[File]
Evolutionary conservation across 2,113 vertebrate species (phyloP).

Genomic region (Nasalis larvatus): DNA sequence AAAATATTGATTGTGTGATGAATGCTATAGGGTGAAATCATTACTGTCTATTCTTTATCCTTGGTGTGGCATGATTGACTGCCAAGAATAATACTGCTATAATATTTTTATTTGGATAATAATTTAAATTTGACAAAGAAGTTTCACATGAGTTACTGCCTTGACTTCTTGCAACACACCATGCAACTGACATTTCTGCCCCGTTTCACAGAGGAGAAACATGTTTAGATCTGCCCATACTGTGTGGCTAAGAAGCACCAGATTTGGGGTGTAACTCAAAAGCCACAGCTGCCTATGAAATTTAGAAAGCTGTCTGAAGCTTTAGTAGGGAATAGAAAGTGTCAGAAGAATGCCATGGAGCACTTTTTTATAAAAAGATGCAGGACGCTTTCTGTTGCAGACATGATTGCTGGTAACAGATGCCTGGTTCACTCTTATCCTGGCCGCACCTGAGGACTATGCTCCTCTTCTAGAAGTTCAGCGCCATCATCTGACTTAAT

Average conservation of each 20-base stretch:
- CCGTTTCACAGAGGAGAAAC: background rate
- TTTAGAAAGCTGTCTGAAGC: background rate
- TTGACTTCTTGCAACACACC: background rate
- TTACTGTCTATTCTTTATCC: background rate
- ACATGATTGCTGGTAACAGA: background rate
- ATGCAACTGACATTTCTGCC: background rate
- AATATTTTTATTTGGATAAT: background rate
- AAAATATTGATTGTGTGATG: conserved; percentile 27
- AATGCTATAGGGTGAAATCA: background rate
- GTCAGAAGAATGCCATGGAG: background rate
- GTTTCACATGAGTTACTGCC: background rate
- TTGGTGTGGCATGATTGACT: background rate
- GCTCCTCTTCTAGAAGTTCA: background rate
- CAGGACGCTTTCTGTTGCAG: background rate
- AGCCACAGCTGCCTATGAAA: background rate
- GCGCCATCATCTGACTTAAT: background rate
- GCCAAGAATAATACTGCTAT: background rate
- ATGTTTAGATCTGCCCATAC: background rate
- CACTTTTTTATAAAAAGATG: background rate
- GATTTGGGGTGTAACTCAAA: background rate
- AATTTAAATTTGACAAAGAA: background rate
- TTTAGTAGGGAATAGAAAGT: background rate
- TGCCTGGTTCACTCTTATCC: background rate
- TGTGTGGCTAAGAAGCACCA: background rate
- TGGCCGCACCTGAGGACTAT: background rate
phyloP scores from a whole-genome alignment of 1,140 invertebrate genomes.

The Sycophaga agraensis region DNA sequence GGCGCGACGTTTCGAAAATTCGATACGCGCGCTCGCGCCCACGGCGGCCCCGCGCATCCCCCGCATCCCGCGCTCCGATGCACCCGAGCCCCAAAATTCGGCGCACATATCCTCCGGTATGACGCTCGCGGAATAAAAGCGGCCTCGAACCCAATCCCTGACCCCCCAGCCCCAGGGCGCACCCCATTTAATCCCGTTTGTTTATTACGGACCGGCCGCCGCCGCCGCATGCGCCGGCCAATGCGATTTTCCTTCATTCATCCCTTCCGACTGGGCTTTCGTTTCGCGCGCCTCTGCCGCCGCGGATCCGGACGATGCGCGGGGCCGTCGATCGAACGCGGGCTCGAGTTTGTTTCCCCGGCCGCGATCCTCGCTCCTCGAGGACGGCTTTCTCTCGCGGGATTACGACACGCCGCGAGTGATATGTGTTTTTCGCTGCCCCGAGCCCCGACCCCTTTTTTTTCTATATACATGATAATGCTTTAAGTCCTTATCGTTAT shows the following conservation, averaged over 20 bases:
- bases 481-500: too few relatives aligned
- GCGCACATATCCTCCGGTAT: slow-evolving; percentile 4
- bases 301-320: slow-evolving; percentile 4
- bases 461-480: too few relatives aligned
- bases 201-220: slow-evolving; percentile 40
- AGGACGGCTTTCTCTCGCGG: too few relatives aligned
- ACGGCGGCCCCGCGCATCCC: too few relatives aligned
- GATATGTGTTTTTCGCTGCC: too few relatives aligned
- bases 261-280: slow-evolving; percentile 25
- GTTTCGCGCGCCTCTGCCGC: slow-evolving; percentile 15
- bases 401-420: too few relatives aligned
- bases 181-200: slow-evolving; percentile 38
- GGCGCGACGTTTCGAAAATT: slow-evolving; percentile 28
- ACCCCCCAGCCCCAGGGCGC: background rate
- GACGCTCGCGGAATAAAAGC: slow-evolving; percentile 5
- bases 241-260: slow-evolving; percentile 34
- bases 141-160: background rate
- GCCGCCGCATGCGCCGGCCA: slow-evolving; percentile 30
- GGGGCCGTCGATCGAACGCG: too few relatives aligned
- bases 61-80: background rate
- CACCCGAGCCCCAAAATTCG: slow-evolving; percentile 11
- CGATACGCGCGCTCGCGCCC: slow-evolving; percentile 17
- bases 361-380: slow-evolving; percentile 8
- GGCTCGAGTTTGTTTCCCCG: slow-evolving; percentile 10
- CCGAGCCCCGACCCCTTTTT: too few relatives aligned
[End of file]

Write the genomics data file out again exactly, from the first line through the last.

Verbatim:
Evolutionary conservation across 2,113 vertebrate species (phyloP).

Genomic region (Nasalis larvatus): DNA sequence AAAATATTGATTGTGTGATGAATGCTATAGGGTGAAATCATTACTGTCTATTCTTTATCCTTGGTGTGGCATGATTGACTGCCAAGAATAATACTGCTATAATATTTTTATTTGGATAATAATTTAAATTTGACAAAGAAGTTTCACATGAGTTACTGCCTTGACTTCTTGCAACACACCATGCAACTGACATTTCTGCCCCGTTTCACAGAGGAGAAACATGTTTAGATCTGCCCATACTGTGTGGCTAAGAAGCACCAGATTTGGGGTGTAACTCAAAAGCCACAGCTGCCTATGAAATTTAGAAAGCTGTCTGAAGCTTTAGTAGGGAATAGAAAGTGTCAGAAGAATGCCATGGAGCACTTTTTTATAAAAAGATGCAGGACGCTTTCTGTTGCAGACATGATTGCTGGTAACAGATGCCTGGTTCACTCTTATCCTGGCCGCACCTGAGGACTATGCTCCTCTTCTAGAAGTTCAGCGCCATCATCTGACTTAAT

Average conservation of each 20-base stretch:
- CCGTTTCACAGAGGAGAAAC: background rate
- TTTAGAAAGCTGTCTGAAGC: background rate
- TTGACTTCTTGCAACACACC: background rate
- TTACTGTCTATTCTTTATCC: background rate
- ACATGATTGCTGGTAACAGA: background rate
- ATGCAACTGACATTTCTGCC: background rate
- AATATTTTTATTTGGATAAT: background rate
- AAAATATTGATTGTGTGATG: conserved; percentile 27
- AATGCTATAGGGTGAAATCA: background rate
- GTCAGAAGAATGCCATGGAG: background rate
- GTTTCACATGAGTTACTGCC: background rate
- TTGGTGTGGCATGATTGACT: background rate
- GCTCCTCTTCTAGAAGTTCA: background rate
- CAGGACGCTTTCTGTTGCAG: background rate
- AGCCACAGCTGCCTATGAAA: background rate
- GCGCCATCATCTGACTTAAT: background rate
- GCCAAGAATAATACTGCTAT: background rate
- ATGTTTAGATCTGCCCATAC: background rate
- CACTTTTTTATAAAAAGATG: background rate
- GATTTGGGGTGTAACTCAAA: background rate
- AATTTAAATTTGACAAAGAA: background rate
- TTTAGTAGGGAATAGAAAGT: background rate
- TGCCTGGTTCACTCTTATCC: background rate
- TGTGTGGCTAAGAAGCACCA: background rate
- TGGCCGCACCTGAGGACTAT: background rate
phyloP scores from a whole-genome alignment of 1,140 invertebrate genomes.

The Sycophaga agraensis region DNA sequence GGCGCGACGTTTCGAAAATTCGATACGCGCGCTCGCGCCCACGGCGGCCCCGCGCATCCCCCGCATCCCGCGCTCCGATGCACCCGAGCCCCAAAATTCGGCGCACATATCCTCCGGTATGACGCTCGCGGAATAAAAGCGGCCTCGAACCCAATCCCTGACCCCCCAGCCCCAGGGCGCACCCCATTTAATCCCGTTTGTTTATTACGGACCGGCCGCCGCCGCCGCATGCGCCGGCCAATGCGATTTTCCTTCATTCATCCCTTCCGACTGGGCTTTCGTTTCGCGCGCCTCTGCCGCCGCGGATCCGGACGATGCGCGGGGCCGTCGATCGAACGCGGGCTCGAGTTTGTTTCCCCGGCCGCGATCCTCGCTCCTCGAGGACGGCTTTCTCTCGCGGGATTACGACACGCCGCGAGTGATATGTGTTTTTCGCTGCCCCGAGCCCCGACCCCTTTTTTTTCTATATACATGATAATGCTTTAAGTCCTTATCGTTAT shows the following conservation, averaged over 20 bases:
- bases 481-500: too few relatives aligned
- GCGCACATATCCTCCGGTAT: slow-evolving; percentile 4
- bases 301-320: slow-evolving; percentile 4
- bases 461-480: too few relatives aligned
- bases 201-220: slow-evolving; percentile 40
- AGGACGGCTTTCTCTCGCGG: too few relatives aligned
- ACGGCGGCCCCGCGCATCCC: too few relatives aligned
- GATATGTGTTTTTCGCTGCC: too few relatives aligned
- bases 261-280: slow-evolving; percentile 25
- GTTTCGCGCGCCTCTGCCGC: slow-evolving; percentile 15
- bases 401-420: too few relatives aligned
- bases 181-200: slow-evolving; percentile 38
- GGCGCGACGTTTCGAAAATT: slow-evolving; percentile 28
- ACCCCCCAGCCCCAGGGCGC: background rate
- GACGCTCGCGGAATAAAAGC: slow-evolving; percentile 5
- bases 241-260: slow-evolving; percentile 34
- bases 141-160: background rate
- GCCGCCGCATGCGCCGGCCA: slow-evolving; percentile 30
- GGGGCCGTCGATCGAACGCG: too few relatives aligned
- bases 61-80: background rate
- CACCCGAGCCCCAAAATTCG: slow-evolving; percentile 11
- CGATACGCGCGCTCGCGCCC: slow-evolving; percentile 17
- bases 361-380: slow-evolving; percentile 8
- GGCTCGAGTTTGTTTCCCCG: slow-evolving; percentile 10
- CCGAGCCCCGACCCCTTTTT: too few relatives aligned